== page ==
scaled using percentage because they are integer values.

px-based font sizes are the better option because they ensure the author's
design is rendered according to specification. If a user wants to ignore
authors' specifications, a user stylesheet can be used. Why have the browser
perform inaccurate and wasteful processing scaling percentage-sized fonts?
Users have better options to accommodate their preferences and/or requirements
when it comes font size.

In time, I expect percentage-based font-sizing to become a thing of the past.
Jun 19 '06 #49

P: n/a
Deciding to do something for the good of humanity, deko
<de**@nospam.com> declared in
comp.infosystems.www.authoring.stylesheets:
I'm willing to bet this feature will be dropped from future releases of Firefox
and other browsers.
I'm willing to bet you'll want to forget you made that prediction. :-)
13px
14px
16px
18px
Then the first 3 will be displayed at 16px on my browser. That's hardly
what you want, is it?
The only argument against using px-sized fonts is that of preference.
That they aren't relative to the user's preference, yes. And that they
aren't resizable (without delving into obscure accessibility settings)
in IE. And that pixels are going to be a different size for different
users anyway.
That is,
a user wants his preference to automatically trump the designer's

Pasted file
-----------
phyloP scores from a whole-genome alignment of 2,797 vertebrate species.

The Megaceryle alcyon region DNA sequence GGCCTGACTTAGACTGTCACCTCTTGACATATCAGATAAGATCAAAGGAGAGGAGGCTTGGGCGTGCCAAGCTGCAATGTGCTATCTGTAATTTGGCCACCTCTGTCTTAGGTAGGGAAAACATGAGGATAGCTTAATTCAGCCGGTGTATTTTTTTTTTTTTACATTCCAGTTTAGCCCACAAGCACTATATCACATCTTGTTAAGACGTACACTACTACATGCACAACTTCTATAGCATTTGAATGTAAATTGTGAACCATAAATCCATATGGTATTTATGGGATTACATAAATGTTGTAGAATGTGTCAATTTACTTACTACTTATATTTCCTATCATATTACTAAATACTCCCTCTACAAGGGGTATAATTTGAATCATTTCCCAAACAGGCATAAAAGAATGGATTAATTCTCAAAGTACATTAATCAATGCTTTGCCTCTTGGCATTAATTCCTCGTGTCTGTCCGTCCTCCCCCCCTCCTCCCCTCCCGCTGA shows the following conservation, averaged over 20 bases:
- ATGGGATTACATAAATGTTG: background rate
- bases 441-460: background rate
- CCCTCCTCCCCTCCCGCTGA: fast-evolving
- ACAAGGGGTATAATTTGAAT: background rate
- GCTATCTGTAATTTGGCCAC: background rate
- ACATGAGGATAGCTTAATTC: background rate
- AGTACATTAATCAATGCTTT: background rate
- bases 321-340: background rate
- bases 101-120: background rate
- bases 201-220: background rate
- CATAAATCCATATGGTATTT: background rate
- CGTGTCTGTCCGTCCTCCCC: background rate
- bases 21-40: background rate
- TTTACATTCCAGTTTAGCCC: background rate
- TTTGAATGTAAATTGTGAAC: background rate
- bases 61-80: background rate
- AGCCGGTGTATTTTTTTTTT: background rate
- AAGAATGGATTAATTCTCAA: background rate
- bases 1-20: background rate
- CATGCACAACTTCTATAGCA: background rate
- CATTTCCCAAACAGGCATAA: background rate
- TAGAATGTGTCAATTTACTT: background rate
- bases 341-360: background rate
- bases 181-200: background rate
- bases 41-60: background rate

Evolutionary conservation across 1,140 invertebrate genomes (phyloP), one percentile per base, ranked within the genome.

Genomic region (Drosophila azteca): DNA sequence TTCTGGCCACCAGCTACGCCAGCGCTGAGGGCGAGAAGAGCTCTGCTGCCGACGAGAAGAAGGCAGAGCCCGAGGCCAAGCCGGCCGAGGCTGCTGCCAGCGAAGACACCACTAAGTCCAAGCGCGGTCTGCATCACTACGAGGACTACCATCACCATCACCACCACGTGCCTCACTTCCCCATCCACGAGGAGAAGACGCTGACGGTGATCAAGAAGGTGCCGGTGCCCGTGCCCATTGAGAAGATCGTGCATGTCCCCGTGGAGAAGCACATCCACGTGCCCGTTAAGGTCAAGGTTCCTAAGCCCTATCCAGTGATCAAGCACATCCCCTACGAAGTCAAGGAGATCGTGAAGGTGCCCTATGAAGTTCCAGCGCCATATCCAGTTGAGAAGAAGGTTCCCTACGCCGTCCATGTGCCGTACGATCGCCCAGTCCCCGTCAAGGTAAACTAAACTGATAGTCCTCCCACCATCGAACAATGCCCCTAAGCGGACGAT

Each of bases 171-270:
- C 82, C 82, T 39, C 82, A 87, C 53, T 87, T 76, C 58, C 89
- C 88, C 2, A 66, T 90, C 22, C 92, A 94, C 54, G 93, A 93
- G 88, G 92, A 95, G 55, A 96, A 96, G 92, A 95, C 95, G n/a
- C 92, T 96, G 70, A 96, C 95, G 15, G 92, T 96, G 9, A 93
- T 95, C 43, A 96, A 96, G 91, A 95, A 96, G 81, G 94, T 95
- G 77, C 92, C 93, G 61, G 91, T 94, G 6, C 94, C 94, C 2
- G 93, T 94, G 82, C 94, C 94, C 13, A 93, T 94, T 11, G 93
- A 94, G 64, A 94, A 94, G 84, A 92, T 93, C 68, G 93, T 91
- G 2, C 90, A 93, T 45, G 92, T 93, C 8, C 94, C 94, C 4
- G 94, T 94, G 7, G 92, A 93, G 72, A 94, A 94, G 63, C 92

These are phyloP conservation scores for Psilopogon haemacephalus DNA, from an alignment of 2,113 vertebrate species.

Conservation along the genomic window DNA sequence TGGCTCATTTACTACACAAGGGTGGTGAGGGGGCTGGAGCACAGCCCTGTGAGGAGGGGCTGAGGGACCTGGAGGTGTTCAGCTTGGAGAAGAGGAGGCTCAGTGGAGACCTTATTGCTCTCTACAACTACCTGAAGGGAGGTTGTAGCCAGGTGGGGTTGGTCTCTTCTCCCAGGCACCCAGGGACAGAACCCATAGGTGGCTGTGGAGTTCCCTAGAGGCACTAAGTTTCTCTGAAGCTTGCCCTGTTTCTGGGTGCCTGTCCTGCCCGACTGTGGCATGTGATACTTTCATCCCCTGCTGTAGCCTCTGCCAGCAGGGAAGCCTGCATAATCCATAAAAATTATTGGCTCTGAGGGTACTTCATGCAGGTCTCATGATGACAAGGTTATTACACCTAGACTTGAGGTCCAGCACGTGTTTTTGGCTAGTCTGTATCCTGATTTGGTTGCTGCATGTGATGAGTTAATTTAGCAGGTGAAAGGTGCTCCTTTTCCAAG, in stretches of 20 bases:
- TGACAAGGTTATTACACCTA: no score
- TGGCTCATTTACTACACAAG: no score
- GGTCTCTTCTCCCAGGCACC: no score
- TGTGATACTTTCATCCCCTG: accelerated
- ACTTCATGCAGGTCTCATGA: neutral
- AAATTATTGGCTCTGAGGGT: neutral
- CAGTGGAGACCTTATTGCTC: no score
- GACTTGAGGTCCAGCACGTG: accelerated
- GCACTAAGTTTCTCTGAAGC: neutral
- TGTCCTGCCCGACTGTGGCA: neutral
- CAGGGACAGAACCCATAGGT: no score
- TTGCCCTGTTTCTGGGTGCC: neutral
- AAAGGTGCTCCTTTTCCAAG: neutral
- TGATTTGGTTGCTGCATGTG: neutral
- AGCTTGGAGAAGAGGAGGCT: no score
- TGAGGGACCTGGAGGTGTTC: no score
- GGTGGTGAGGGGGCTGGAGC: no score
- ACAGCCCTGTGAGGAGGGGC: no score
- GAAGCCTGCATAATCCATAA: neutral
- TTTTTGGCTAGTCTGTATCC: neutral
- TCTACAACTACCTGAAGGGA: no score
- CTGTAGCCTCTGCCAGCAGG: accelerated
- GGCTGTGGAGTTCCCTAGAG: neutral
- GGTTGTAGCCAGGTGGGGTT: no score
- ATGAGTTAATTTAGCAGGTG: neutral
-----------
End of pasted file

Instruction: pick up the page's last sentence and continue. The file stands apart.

Absolutely. That's one of the strengths of the web.
And here is where we have a petty and meaningless debate
over whose specification (the designer's or the user's) should have priority.
On the web, the user always wins. Again, this is a good thing. It's even
written into the CSS specs.
13.812px
14.875px
17px
19.125px

With the exception of 17px, none of these font sizes exist!
So they get rounded to 13, 14, 17 and 19px (respectively). I defy you to
tell the difference between something that is 13.812px and one that is
14px.
The result (if the browser does not choke while rounding)
It would be a pretty lousy application if it did.
is an approximation of
both the author's design and the user's preference. Why should any user or page
author accept this?
Why not? It's close enough.
The bottom line is that font sizes cannot be accurately
scaled using percentage because they are integer values.
You still don't seem to be able to grasp that this is not a problem.
px-based font sizes are the better option because they ensure the author's
design is rendered according to specification.


So go back to DTP. The web is obviously not for you.

--
Mark Parnell
My Usenet is improved; yours could be too:
http://blinkynet.net/comp/uip5.html
Jun 19 '06 #50